Deadly fentanyl is killing the equivalent of an entire classroom of children every day, staggering figures show.
Fentanyl, a highly potent synthetic opioid that’s 100 times stronger than morphine, is ravaging America’s youth.
A recent study found that fentanyl was responsible for the death of 1,557 children in 2021 — the equivalent of 30 children every week.
Just two milligrams of fentanyl – imagine 10 to 15 grains of table salt – can prove fatal, and it is increasingly contaminating the illicit drug supply in the US because it is cheap, potent, and keeps many users coming back for more.
In 1999, approximately 5 percent of the 175 deaths from opioids were from fentanyl. By 2021, 1557 (94 percent) of 1657 opioid deaths were attributed to fentanyl
Deaths caused by fentanyl in the US surged in the 2010s. At the start of the decade, 2,666 Americans died of a fentanyl overdose. This figure shot up to 19,413 by 2016. Covid made the situation worse, with a record 72,484 deaths recorded in 2021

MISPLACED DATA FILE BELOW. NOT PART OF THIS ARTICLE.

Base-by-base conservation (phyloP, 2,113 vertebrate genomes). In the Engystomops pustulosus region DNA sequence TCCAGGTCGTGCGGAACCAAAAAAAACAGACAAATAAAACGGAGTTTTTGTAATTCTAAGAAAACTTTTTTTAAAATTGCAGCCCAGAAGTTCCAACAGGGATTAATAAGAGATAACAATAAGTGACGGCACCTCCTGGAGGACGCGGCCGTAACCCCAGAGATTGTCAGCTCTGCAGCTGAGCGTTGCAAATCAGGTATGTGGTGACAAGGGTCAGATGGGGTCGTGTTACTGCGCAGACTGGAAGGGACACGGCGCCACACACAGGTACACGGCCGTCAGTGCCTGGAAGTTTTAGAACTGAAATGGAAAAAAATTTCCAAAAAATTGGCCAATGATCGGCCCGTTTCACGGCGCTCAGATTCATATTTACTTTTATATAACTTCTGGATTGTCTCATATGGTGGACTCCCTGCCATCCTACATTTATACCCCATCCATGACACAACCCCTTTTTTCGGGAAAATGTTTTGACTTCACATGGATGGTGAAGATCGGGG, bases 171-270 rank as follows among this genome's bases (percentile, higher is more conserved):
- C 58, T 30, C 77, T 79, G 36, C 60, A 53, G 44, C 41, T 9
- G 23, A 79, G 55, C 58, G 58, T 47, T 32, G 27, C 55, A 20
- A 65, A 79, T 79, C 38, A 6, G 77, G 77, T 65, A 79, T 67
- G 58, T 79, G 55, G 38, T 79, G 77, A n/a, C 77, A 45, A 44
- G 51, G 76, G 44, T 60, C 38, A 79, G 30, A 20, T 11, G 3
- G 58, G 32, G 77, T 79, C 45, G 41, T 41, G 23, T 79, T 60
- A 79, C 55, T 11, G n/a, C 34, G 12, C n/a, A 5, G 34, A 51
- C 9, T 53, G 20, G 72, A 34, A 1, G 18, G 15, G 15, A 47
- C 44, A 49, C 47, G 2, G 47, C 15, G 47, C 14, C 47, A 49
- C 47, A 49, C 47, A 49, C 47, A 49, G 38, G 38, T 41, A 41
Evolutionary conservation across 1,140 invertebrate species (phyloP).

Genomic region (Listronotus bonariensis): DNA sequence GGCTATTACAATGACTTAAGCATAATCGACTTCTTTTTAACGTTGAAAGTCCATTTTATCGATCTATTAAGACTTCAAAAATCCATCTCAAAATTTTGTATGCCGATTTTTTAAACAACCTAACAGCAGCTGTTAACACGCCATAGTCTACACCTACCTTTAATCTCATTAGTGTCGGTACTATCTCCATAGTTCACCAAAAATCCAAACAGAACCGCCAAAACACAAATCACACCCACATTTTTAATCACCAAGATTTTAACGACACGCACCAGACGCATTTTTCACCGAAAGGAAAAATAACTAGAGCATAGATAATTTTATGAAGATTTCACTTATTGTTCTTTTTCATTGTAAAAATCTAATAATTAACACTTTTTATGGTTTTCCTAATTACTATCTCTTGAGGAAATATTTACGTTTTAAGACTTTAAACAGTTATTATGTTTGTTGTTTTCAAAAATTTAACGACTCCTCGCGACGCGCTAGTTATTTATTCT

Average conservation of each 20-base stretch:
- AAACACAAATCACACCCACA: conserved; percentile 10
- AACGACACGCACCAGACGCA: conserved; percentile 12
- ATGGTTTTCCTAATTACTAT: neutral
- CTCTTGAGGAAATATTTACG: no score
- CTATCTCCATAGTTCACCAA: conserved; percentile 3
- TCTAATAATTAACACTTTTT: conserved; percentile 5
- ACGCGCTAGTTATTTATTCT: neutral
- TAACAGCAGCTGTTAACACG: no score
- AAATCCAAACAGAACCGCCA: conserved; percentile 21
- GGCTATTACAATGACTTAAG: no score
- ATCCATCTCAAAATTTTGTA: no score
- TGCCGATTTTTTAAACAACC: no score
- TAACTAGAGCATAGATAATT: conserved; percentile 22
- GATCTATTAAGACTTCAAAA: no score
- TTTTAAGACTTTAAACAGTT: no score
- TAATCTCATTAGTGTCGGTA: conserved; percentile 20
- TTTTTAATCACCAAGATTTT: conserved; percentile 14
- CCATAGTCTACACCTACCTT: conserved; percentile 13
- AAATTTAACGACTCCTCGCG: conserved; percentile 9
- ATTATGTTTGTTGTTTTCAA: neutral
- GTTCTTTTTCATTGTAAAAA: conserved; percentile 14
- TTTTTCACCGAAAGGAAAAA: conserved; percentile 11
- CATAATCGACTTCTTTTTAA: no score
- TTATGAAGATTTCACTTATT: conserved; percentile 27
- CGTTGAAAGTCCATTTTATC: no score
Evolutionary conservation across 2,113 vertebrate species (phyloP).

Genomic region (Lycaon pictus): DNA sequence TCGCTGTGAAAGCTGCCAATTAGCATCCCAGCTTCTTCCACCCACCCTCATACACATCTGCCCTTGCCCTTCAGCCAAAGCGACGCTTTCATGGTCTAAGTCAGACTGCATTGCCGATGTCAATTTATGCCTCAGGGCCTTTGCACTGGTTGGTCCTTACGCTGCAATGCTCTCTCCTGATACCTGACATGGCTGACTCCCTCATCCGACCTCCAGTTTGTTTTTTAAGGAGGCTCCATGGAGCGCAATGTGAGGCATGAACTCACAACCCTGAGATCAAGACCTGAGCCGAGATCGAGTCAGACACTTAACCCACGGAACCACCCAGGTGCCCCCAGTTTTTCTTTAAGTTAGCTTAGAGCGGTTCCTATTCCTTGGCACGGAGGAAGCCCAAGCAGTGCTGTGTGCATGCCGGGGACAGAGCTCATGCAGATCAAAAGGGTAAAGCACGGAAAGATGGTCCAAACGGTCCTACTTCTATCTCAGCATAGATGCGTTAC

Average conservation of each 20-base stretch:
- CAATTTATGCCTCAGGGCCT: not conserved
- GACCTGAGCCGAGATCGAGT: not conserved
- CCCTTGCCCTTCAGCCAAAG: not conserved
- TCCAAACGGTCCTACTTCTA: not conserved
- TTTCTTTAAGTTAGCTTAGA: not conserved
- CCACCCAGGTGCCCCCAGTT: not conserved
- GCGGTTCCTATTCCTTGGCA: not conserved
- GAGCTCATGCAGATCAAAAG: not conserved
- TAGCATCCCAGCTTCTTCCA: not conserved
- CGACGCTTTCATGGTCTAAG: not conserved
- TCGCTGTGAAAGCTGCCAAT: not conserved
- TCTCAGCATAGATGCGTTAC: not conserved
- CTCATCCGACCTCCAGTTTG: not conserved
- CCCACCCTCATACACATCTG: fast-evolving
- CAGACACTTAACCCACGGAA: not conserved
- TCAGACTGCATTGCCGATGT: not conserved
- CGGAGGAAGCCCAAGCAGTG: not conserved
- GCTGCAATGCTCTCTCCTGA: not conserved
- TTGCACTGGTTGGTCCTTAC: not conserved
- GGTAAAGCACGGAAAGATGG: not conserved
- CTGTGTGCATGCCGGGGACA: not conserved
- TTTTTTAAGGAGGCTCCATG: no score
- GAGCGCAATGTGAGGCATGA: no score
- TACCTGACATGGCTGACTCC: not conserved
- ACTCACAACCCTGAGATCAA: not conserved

Drug overdoses now rank third among the top killers of children every year, behind gun violence and car crashes.
The nation’s drug overdose crisis has struck everyone, with a record 107,622 Americans dying of a drug overdose last year. More than 70 percent of deaths were caused by synthetic opioid like fentanyl.
Overdose deaths due to fentanyl far outstrip those caused by other drugs including benzodiazepines, cocaine, heroin, methamphetamine, and prescription drugs.
A report published in JAMA last year showed fatal overdoses caused by benzodiazepines increased by about seven percent from 2010 to 2021, while deaths caused by cocaine, prescription opioids, and heroin declined.
Dr Julie Gaither, a pediatrician at the Yale University, in New Haven, Connecticut, wrote in JAMA Pediatrics: ‘Mirroring trends seen among adults, pediatric deaths from fentanyl began to increase substantially in 2013, resulting in a more than 30-fold increase in mortality between 2013 and 2021.